A year after analyzing the patent dance and notice requirements of the Biologics Price Competition and Innovation Act (BPCIA) in Amgen Inc. v. Sandoz Inc., the US Court of Appeals for the Federal Circuit has ruled that a follow-on biologic or biosimilar applicant is alwaysrequired to provide a 180-day notice of marketing to the reference product sponsor (RPS) after the biosimilar product is licensed by the US Food and Drug Administration (FDA). Amgen Inc., v. Apotex Inc., Case No. 2016-1308 (Fed. Cir. July 5, 2016), (Taranto, C.J.).
The BPCIA allows biosimilar applicants to gain approval for a drug that is biosimilar to a reference product without repeating all of the testing done by the original RPS. Instead the biosimilar applicant can use publicly available information about the reference product’s safety, purity and potency in support of the application. In order to balance innovation with consumer interests, the BPCIA prohibits a biosimilar application from being submitted until four years after the reference product was licensed, and prohibits biosimilar approval until 12 years after the reference product was licensed.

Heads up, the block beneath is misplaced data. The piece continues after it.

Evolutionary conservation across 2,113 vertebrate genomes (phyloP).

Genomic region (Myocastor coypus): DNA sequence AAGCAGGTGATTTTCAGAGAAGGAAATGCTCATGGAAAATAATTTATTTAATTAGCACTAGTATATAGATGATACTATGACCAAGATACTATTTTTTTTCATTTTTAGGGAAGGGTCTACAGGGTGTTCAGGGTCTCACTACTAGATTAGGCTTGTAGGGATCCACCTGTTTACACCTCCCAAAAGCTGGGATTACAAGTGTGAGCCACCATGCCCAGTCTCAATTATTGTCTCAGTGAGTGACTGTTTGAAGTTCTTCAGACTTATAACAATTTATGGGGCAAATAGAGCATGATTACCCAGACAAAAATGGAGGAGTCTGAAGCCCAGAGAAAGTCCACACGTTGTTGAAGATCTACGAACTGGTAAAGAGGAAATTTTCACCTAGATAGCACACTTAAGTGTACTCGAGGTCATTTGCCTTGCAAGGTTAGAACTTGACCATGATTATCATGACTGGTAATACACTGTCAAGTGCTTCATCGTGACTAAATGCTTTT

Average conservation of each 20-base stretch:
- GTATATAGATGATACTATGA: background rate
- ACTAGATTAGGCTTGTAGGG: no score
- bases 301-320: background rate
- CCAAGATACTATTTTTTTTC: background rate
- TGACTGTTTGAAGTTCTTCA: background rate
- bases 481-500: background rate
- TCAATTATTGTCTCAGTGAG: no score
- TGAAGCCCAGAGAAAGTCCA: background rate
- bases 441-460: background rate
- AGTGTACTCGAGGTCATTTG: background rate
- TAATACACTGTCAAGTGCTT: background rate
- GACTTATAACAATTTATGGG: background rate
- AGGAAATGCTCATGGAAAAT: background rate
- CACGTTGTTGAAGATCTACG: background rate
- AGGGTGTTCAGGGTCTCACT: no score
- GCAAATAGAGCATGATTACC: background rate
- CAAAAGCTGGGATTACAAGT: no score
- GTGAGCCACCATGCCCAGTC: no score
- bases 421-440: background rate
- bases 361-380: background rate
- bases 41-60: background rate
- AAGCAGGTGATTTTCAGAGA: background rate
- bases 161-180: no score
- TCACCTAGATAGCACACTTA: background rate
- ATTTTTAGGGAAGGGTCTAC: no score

The most heavily litigated part of the BPCIA is 42 USC § 262(l), which established a patent-dispute-resolution regime related to biosimilars. Section 262(l) includes provisions related to what has been called the “patent dance”—the exchange of patent information between the biosimilar applicant and the RPS that potentially culminates in a patent infringement lawsuit brought by the RPS. The BPCIA also describes a scenario in which the biosimilar applicant is required to give a 180-day notice prior to the first marketing of the biosimilar, to allow the RPS to seek a preliminary injunction based on patents not subject to an infringement suit pursuant to the “patent dance.”